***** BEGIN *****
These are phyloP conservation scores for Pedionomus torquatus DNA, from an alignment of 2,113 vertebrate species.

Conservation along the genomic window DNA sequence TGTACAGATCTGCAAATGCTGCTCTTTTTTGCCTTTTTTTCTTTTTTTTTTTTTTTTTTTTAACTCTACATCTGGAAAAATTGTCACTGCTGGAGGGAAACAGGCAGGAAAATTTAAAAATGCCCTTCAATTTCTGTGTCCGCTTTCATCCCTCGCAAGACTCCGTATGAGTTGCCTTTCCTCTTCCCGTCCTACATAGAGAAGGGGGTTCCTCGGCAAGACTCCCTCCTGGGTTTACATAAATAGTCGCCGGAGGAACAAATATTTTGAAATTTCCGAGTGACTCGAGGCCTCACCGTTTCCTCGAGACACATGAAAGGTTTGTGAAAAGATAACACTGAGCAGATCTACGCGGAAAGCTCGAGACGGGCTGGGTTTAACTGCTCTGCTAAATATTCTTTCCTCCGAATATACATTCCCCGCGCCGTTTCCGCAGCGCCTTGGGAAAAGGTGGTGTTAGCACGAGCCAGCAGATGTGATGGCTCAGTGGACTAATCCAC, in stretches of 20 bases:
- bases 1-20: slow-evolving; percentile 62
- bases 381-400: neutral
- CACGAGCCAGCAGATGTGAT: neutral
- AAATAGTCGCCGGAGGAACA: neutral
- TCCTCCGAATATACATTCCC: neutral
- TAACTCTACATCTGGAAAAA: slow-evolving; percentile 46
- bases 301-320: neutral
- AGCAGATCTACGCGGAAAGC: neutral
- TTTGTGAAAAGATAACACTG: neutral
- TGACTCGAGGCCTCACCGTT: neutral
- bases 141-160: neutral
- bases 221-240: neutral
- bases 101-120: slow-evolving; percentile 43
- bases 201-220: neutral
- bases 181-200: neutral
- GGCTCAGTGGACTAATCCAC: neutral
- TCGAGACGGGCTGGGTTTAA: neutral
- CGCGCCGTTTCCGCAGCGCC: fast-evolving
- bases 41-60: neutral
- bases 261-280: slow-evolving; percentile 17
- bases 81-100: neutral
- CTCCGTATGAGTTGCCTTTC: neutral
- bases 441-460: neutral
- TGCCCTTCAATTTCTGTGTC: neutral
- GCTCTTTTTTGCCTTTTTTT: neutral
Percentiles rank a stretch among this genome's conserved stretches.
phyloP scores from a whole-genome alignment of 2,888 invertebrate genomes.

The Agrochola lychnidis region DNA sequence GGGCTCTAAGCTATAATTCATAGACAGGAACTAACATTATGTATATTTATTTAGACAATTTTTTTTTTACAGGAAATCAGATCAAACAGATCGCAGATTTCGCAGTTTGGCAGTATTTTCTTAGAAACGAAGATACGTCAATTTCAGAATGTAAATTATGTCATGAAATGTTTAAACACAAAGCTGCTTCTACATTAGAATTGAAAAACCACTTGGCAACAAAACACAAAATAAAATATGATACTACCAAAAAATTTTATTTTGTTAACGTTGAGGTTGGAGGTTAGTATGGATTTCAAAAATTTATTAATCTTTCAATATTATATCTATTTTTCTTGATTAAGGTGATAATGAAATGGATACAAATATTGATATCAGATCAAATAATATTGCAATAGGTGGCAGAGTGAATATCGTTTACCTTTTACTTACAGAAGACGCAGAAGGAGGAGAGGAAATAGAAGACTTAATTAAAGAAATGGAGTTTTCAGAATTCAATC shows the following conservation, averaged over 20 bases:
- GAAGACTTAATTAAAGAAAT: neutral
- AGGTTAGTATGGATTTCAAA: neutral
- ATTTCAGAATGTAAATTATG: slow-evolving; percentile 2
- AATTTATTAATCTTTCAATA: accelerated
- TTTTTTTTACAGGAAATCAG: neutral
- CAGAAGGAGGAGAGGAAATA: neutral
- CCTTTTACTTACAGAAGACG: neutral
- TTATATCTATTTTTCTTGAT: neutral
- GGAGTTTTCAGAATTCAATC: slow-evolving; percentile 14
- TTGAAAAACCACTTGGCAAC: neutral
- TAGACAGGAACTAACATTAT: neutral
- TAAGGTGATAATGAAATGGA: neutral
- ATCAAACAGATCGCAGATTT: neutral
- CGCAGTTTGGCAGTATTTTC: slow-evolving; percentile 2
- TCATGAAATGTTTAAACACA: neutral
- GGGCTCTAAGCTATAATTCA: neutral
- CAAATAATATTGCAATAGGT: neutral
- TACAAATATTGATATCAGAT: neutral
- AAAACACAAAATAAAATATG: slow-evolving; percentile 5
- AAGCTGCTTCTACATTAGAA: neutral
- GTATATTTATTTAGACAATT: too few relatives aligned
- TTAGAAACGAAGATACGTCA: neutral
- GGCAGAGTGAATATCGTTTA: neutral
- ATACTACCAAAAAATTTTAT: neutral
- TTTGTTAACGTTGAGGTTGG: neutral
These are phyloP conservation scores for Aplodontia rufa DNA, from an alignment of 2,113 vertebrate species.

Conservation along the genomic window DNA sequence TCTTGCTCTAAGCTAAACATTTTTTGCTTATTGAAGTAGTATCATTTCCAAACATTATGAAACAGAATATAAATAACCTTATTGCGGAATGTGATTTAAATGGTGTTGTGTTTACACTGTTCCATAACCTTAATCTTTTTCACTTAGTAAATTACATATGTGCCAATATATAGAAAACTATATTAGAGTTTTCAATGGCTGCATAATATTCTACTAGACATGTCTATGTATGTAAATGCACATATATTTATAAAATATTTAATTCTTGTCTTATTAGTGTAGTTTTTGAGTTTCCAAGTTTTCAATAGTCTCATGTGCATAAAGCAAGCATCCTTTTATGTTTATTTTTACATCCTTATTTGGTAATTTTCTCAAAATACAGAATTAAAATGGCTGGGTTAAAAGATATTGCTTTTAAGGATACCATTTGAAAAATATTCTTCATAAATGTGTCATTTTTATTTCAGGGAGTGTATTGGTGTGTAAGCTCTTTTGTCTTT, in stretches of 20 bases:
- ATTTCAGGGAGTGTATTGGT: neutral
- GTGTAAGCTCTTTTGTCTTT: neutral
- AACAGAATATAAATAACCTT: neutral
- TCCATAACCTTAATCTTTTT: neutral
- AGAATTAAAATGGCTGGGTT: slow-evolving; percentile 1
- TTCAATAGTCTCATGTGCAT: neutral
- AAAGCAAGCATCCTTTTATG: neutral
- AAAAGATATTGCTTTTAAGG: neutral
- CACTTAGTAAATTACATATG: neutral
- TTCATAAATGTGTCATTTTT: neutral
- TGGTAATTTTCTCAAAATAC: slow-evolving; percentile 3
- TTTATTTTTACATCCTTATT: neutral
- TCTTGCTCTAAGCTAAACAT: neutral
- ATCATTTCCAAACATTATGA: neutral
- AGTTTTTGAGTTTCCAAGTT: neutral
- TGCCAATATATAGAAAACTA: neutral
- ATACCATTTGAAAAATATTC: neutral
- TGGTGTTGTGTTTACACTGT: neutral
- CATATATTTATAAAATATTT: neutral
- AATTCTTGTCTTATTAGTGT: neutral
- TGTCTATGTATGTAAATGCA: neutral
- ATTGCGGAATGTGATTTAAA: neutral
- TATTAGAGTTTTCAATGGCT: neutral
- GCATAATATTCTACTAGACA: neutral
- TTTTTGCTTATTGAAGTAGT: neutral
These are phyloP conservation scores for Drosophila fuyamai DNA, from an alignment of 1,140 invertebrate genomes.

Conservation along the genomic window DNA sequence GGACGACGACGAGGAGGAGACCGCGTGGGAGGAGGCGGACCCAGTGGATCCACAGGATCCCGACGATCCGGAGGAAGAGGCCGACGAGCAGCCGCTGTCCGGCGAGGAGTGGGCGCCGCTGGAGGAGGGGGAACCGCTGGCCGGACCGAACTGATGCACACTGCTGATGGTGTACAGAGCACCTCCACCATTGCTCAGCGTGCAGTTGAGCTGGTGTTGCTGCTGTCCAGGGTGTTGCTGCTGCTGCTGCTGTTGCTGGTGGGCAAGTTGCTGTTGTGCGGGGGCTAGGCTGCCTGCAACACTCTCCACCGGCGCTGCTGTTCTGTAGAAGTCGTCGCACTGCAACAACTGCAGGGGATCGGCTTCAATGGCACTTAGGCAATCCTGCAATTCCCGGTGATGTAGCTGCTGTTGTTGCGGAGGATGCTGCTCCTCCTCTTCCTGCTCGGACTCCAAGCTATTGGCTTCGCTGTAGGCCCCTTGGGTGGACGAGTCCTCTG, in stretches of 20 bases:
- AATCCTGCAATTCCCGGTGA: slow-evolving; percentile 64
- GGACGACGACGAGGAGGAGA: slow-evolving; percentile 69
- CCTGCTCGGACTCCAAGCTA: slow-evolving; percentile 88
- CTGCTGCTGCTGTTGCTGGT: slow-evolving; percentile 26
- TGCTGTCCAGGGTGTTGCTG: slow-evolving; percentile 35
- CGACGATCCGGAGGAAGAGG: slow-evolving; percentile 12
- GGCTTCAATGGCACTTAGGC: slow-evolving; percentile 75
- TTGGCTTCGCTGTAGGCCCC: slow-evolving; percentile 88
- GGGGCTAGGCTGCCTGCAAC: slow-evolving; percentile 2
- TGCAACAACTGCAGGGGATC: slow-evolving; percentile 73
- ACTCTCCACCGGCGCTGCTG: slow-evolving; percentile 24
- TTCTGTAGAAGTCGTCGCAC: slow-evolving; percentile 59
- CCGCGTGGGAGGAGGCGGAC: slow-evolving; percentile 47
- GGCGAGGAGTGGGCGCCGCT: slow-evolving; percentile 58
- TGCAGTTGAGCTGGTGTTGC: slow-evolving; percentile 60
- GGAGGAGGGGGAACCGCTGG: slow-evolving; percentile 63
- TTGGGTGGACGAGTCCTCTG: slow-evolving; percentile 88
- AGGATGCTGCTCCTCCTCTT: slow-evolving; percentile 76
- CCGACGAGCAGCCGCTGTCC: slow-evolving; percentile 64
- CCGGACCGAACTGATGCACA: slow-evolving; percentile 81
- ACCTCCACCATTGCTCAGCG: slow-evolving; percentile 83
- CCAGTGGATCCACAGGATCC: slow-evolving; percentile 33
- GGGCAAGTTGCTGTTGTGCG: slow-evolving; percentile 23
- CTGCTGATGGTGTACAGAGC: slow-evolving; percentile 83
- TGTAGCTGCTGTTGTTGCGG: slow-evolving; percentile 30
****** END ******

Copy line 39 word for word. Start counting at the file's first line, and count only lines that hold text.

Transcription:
- GGAGTTTTCAGAATTCAATC: slow-evolving; percentile 14